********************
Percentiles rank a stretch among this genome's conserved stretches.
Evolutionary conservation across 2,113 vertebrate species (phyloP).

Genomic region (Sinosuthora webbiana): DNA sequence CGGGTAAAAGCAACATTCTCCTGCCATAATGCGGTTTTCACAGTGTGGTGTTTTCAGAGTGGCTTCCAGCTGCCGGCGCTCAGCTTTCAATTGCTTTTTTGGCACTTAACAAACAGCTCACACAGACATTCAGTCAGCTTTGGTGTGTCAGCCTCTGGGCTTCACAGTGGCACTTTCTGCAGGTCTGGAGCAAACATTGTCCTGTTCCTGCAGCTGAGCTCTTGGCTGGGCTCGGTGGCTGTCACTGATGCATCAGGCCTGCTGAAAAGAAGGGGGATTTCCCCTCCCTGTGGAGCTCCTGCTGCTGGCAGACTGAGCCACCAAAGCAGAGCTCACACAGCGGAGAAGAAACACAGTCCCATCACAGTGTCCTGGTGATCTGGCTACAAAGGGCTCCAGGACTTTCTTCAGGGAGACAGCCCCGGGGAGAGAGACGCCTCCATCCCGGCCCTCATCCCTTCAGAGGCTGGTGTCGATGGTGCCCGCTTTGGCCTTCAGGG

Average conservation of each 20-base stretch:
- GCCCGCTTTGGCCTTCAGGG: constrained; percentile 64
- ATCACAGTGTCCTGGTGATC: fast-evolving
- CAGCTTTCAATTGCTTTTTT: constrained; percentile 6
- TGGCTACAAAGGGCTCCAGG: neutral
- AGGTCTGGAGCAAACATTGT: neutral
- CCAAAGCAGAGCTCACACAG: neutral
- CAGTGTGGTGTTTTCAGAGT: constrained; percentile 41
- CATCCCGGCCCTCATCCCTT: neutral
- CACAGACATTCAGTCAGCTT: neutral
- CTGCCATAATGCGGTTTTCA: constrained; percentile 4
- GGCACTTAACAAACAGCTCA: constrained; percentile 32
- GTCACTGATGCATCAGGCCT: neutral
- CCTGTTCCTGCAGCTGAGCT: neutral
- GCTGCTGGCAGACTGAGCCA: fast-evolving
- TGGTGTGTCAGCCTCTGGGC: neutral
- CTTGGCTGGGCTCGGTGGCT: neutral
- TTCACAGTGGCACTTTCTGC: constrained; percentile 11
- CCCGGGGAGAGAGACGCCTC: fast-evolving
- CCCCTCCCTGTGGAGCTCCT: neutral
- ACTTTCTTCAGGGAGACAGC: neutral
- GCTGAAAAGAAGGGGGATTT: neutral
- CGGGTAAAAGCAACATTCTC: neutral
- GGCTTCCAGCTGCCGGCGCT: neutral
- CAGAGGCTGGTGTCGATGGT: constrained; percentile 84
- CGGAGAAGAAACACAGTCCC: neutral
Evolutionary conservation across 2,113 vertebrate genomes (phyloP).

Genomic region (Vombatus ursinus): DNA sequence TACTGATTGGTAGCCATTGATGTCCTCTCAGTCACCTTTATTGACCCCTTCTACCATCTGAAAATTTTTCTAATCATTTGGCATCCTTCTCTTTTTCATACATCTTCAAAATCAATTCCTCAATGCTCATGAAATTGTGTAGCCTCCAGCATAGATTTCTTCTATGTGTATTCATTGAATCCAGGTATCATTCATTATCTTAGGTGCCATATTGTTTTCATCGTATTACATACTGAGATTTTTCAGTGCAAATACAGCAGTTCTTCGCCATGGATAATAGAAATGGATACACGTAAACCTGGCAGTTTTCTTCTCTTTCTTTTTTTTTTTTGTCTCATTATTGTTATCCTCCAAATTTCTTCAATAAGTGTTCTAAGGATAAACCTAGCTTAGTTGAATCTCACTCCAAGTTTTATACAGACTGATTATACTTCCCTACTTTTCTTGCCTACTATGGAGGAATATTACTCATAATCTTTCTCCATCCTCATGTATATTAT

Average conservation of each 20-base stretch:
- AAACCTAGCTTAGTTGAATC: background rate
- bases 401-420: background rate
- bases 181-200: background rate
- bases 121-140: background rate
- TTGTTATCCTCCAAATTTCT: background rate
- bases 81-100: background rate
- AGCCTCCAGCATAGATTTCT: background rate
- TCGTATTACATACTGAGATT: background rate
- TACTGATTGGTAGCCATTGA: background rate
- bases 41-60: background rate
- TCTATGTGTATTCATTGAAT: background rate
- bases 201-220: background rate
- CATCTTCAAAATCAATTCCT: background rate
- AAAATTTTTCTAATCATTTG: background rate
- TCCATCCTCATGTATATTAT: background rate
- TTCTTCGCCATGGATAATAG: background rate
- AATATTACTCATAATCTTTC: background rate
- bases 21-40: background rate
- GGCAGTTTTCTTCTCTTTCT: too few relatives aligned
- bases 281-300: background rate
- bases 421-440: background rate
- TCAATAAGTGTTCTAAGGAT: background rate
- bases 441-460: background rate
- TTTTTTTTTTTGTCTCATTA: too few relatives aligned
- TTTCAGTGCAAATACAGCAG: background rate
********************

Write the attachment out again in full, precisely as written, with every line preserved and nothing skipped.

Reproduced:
Percentiles rank a stretch among this genome's conserved stretches.
Evolutionary conservation across 2,113 vertebrate species (phyloP).

Genomic region (Sinosuthora webbiana): DNA sequence CGGGTAAAAGCAACATTCTCCTGCCATAATGCGGTTTTCACAGTGTGGTGTTTTCAGAGTGGCTTCCAGCTGCCGGCGCTCAGCTTTCAATTGCTTTTTTGGCACTTAACAAACAGCTCACACAGACATTCAGTCAGCTTTGGTGTGTCAGCCTCTGGGCTTCACAGTGGCACTTTCTGCAGGTCTGGAGCAAACATTGTCCTGTTCCTGCAGCTGAGCTCTTGGCTGGGCTCGGTGGCTGTCACTGATGCATCAGGCCTGCTGAAAAGAAGGGGGATTTCCCCTCCCTGTGGAGCTCCTGCTGCTGGCAGACTGAGCCACCAAAGCAGAGCTCACACAGCGGAGAAGAAACACAGTCCCATCACAGTGTCCTGGTGATCTGGCTACAAAGGGCTCCAGGACTTTCTTCAGGGAGACAGCCCCGGGGAGAGAGACGCCTCCATCCCGGCCCTCATCCCTTCAGAGGCTGGTGTCGATGGTGCCCGCTTTGGCCTTCAGGG

Average conservation of each 20-base stretch:
- GCCCGCTTTGGCCTTCAGGG: constrained; percentile 64
- ATCACAGTGTCCTGGTGATC: fast-evolving
- CAGCTTTCAATTGCTTTTTT: constrained; percentile 6
- TGGCTACAAAGGGCTCCAGG: neutral
- AGGTCTGGAGCAAACATTGT: neutral
- CCAAAGCAGAGCTCACACAG: neutral
- CAGTGTGGTGTTTTCAGAGT: constrained; percentile 41
- CATCCCGGCCCTCATCCCTT: neutral
- CACAGACATTCAGTCAGCTT: neutral
- CTGCCATAATGCGGTTTTCA: constrained; percentile 4
- GGCACTTAACAAACAGCTCA: constrained; percentile 32
- GTCACTGATGCATCAGGCCT: neutral
- CCTGTTCCTGCAGCTGAGCT: neutral
- GCTGCTGGCAGACTGAGCCA: fast-evolving
- TGGTGTGTCAGCCTCTGGGC: neutral
- CTTGGCTGGGCTCGGTGGCT: neutral
- TTCACAGTGGCACTTTCTGC: constrained; percentile 11
- CCCGGGGAGAGAGACGCCTC: fast-evolving
- CCCCTCCCTGTGGAGCTCCT: neutral
- ACTTTCTTCAGGGAGACAGC: neutral
- GCTGAAAAGAAGGGGGATTT: neutral
- CGGGTAAAAGCAACATTCTC: neutral
- GGCTTCCAGCTGCCGGCGCT: neutral
- CAGAGGCTGGTGTCGATGGT: constrained; percentile 84
- CGGAGAAGAAACACAGTCCC: neutral
Evolutionary conservation across 2,113 vertebrate genomes (phyloP).

Genomic region (Vombatus ursinus): DNA sequence TACTGATTGGTAGCCATTGATGTCCTCTCAGTCACCTTTATTGACCCCTTCTACCATCTGAAAATTTTTCTAATCATTTGGCATCCTTCTCTTTTTCATACATCTTCAAAATCAATTCCTCAATGCTCATGAAATTGTGTAGCCTCCAGCATAGATTTCTTCTATGTGTATTCATTGAATCCAGGTATCATTCATTATCTTAGGTGCCATATTGTTTTCATCGTATTACATACTGAGATTTTTCAGTGCAAATACAGCAGTTCTTCGCCATGGATAATAGAAATGGATACACGTAAACCTGGCAGTTTTCTTCTCTTTCTTTTTTTTTTTTGTCTCATTATTGTTATCCTCCAAATTTCTTCAATAAGTGTTCTAAGGATAAACCTAGCTTAGTTGAATCTCACTCCAAGTTTTATACAGACTGATTATACTTCCCTACTTTTCTTGCCTACTATGGAGGAATATTACTCATAATCTTTCTCCATCCTCATGTATATTAT

Average conservation of each 20-base stretch:
- AAACCTAGCTTAGTTGAATC: background rate
- bases 401-420: background rate
- bases 181-200: background rate
- bases 121-140: background rate
- TTGTTATCCTCCAAATTTCT: background rate
- bases 81-100: background rate
- AGCCTCCAGCATAGATTTCT: background rate
- TCGTATTACATACTGAGATT: background rate
- TACTGATTGGTAGCCATTGA: background rate
- bases 41-60: background rate
- TCTATGTGTATTCATTGAAT: background rate
- bases 201-220: background rate
- CATCTTCAAAATCAATTCCT: background rate
- AAAATTTTTCTAATCATTTG: background rate
- TCCATCCTCATGTATATTAT: background rate
- TTCTTCGCCATGGATAATAG: background rate
- AATATTACTCATAATCTTTC: background rate
- bases 21-40: background rate
- GGCAGTTTTCTTCTCTTTCT: too few relatives aligned
- bases 281-300: background rate
- bases 421-440: background rate
- TCAATAAGTGTTCTAAGGAT: background rate
- bases 441-460: background rate
- TTTTTTTTTTTGTCTCATTA: too few relatives aligned
- TTTCAGTGCAAATACAGCAG: background rate